Your next cat may show up when you least expect it. You glance out the window and see a skinny cat with a dirt-smudged coat looking back at you. He doesn’t rush to greet you like a lovable, lost Labrador Retriever. He sizes you up, determining if you’re friend or foe.
You place bowls of food and water on the back porch to prevent him from starving or becoming dehydrated, but as the days pass and the cat moves closer to you and lets you pet him, you’re smitten. You’ve made the transition from performing an act of kindness to wanting to provide a safe, loving home. Your mind races with questions. Among them:
- What happened to cause him to be on his own?
- Is he feral or an abandoned stray?
Does he belong to someone?
- Will he scratch or bite me?
- Does he have any diseases or injuries?
- How can I safely bring him inside?
- Should I keep him?
These are valid concerns, but don’t expect to have complete answers, cautions Katherine A. Houpt, VMD, Ph.D., former president of the American College of Veterinary Behaviorists and emeritus James Law Professor of Animal Behavior at the Cornell University College of Veterinary Medicine.
“As much as you might want to rush and pick up this cat, you need to proceed cautiously,” she says. “A frightened cat can scratch or bite you. With cats you do not know, it is important for them to make the first move and come to you.”
Your first mission is to determine if the cat is feral versus abandoned or belongs to a neighbor. Pay heed to his responsiveness to you. “Strays or cats abandoned by people who move may approach you and allow you to pet them,” says Dr. Houpt. “Feral cats, on the other hand, will not approach you.”
By definition, a feral cat has had little or no human contact and has survived on his own or in a cat colony. He may accept food but doesn’t want physical contact and certainly will not tolerate living indoors. Your safety should be the top priority because if a feral cat feels trapped, he can scratch or bite trying to escape.
Once you determine that the cat is friendly, you need to find out if he’s lost or abandoned. Many cats wear breakaway collars that come off when snagged by a tree branch. If the cat easily allows you to pet him, Dr. Houpt recommends wearing oven mitts to avoid being scratched when you place him in a carrier for a trip to the veterinary clinic. Spray the carrier with Feliway, a product that emits synthetic calming feline pheromones.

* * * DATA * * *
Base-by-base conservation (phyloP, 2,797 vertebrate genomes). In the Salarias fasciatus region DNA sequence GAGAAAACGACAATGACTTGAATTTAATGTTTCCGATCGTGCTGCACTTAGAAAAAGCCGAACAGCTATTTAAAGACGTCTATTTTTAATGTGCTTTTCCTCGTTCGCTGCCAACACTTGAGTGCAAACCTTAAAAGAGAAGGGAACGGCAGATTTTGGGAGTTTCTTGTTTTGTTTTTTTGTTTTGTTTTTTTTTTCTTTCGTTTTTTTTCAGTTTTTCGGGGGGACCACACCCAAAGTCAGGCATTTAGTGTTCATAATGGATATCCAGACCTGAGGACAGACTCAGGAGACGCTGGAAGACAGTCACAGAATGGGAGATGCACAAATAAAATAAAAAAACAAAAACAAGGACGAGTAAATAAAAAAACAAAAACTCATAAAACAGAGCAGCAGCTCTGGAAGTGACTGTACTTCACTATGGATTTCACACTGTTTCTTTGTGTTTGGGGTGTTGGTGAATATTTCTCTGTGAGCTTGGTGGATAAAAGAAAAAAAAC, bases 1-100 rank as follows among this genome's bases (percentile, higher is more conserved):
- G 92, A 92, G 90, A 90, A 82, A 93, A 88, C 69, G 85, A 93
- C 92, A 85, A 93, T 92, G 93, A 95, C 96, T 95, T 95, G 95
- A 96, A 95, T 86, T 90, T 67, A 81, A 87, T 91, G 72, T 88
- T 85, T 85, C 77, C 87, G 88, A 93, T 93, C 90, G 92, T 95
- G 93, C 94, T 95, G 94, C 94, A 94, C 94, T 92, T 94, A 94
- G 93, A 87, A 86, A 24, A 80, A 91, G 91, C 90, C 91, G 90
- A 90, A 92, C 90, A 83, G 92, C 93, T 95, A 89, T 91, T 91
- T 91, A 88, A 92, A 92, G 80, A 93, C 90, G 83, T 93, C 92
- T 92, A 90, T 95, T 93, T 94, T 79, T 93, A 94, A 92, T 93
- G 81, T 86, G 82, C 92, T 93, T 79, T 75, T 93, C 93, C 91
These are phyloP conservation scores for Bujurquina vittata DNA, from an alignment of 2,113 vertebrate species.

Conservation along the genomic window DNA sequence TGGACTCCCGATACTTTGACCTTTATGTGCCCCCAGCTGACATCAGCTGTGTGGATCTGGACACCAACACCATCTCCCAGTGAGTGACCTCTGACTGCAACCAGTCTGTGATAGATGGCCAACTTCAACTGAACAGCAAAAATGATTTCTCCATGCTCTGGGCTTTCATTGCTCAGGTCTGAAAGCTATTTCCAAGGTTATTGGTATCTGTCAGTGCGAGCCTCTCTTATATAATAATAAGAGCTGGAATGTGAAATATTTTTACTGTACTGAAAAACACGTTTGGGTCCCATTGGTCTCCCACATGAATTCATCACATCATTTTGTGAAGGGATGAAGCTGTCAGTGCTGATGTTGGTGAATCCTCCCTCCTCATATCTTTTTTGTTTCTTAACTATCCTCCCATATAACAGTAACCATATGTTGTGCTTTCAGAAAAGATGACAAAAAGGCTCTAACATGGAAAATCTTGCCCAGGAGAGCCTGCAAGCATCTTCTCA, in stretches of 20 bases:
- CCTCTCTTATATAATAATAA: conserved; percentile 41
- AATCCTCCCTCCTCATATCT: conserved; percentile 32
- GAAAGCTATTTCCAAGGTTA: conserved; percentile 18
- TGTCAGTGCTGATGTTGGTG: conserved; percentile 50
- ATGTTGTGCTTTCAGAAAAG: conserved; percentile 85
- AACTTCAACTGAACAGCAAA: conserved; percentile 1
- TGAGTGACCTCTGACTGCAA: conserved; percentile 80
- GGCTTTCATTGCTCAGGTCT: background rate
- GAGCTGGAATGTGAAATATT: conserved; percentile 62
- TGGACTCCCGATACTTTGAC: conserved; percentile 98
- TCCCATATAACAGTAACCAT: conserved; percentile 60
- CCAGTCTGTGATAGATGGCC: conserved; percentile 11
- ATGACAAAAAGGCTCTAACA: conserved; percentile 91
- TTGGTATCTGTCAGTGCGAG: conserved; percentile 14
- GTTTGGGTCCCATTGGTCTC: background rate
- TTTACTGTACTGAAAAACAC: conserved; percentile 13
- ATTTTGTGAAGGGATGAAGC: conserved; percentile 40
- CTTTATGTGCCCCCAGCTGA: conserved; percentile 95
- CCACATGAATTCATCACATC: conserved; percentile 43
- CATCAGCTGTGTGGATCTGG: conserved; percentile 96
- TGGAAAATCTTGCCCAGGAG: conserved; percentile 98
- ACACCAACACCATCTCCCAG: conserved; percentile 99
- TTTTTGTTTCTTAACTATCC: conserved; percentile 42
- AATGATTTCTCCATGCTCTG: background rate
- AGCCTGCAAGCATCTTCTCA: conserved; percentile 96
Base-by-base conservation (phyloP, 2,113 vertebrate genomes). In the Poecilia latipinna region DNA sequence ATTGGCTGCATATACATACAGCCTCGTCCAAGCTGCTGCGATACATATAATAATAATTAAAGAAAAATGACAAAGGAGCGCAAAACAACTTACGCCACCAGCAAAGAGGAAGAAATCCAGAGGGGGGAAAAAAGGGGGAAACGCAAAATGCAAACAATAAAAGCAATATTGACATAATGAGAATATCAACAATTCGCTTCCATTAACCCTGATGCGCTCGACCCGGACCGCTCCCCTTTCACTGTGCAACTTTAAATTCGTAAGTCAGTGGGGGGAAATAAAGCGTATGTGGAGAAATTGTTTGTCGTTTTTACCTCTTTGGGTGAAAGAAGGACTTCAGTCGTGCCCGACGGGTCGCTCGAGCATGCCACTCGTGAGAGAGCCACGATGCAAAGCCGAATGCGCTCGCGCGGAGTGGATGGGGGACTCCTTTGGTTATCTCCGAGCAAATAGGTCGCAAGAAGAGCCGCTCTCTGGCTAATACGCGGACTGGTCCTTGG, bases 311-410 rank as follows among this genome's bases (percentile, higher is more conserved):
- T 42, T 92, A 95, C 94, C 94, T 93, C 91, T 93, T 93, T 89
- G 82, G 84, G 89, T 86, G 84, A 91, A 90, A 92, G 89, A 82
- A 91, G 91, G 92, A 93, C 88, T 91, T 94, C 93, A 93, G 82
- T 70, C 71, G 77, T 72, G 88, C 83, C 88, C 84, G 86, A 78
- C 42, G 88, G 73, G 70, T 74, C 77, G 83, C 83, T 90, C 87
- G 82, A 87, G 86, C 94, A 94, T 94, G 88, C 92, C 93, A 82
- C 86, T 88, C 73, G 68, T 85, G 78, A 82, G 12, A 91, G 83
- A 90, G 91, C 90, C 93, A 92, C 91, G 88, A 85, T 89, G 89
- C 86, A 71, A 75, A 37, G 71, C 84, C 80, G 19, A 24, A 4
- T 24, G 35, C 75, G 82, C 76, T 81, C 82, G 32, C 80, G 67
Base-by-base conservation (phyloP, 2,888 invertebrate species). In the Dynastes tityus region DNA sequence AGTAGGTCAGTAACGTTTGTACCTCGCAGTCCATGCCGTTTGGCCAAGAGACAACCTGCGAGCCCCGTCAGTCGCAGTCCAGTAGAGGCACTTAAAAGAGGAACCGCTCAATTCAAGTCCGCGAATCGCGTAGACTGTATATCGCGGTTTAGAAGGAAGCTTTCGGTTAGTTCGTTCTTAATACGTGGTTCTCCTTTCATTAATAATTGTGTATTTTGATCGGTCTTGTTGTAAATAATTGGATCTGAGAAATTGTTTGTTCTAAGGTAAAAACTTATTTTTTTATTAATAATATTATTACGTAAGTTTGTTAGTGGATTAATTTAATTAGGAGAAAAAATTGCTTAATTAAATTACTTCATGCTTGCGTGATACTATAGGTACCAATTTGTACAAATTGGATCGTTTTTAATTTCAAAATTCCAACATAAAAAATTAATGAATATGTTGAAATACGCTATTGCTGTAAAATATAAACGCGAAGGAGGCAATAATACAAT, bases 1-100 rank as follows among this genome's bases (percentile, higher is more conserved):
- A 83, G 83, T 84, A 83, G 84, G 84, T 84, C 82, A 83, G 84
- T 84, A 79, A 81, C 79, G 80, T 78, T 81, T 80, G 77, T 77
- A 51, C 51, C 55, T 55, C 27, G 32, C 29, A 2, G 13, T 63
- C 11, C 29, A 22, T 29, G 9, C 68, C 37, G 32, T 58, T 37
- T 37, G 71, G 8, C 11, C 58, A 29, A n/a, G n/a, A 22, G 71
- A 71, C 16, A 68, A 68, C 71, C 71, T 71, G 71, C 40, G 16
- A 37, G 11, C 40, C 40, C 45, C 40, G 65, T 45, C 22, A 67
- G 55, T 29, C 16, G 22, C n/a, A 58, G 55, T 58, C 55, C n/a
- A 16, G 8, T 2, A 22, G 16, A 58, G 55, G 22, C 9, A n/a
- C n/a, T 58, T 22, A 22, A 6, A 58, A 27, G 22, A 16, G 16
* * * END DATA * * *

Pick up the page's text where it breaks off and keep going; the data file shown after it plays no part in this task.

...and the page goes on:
Check for a Microchip. At the clinic, a veterinarian can use a scanner to determine if the cat has an identification microchip and can help in reuniting him with his owner. If not, contact your local shelter to see if anyone has inquired about a cat fitting the description of the one you found. In addition, you can put up “Found Cat” posters in your neighborhood, with your phone number and a brief description of the cat. To draw attention to the posters, use a large size in a bright color.
You can also alert neighbors and post online information on sites such as www.missingpetpartnership.org. Be sure to let area shelters know you have the cat in case his owners are looking for him.
During the transition when you don’t know if you’re a temporary caregiver or new owner, Dr. Houpt advises that you:
- Cat-proof your home by closing doors to rooms you don’t want your new cat to access.
- Provide sturdy scratching posts, litter boxes and toys.
- Separate the new cat in a closed room away from your resident cat until you can take him to the veterinary clinic for a thorough physical examination. The veterinarian can determine if the cat has a contagious disease such as feline leukemia, or has fleas or other parasites. Also, have the cat’s nails trimmed during this visit.
- Have the cat receive core vaccinations to protect him against panleukopenia, feline viral rhinotracheitis, calicivirus (an upper respiratory infection) and rabies. After a reasonable time has passed and no owner has claimed the cat, you should have him neutered. Expect to spend $100 to $200 for the exam and vaccinations, and $40 to $120 for neutering.
- Be patient and allow the cat to adapt to his new surroundings — and to you. He may prefer surveying the scene from under your bed for several weeks or immediately jump on your lap and start purring. “Most cats do much better with a passive approach, so try sitting on the floor and read the newspaper and let the cat come to you,” Dr. Houpt says.
- Provide a large litter box. Use a non-scented litter, and pour it so that there is a shallow and deep end for the cat to choose. Scoop it daily.
Serve canned and dry food to get the cat used to different types of foods and textures. Provide three mini-meals per day.
“Having a contented cat purr on your lap is wonderful,” says Dr. Houpt. “By taking the right precautions, you can enjoy many years with this cat you’ve rescued from the streets.”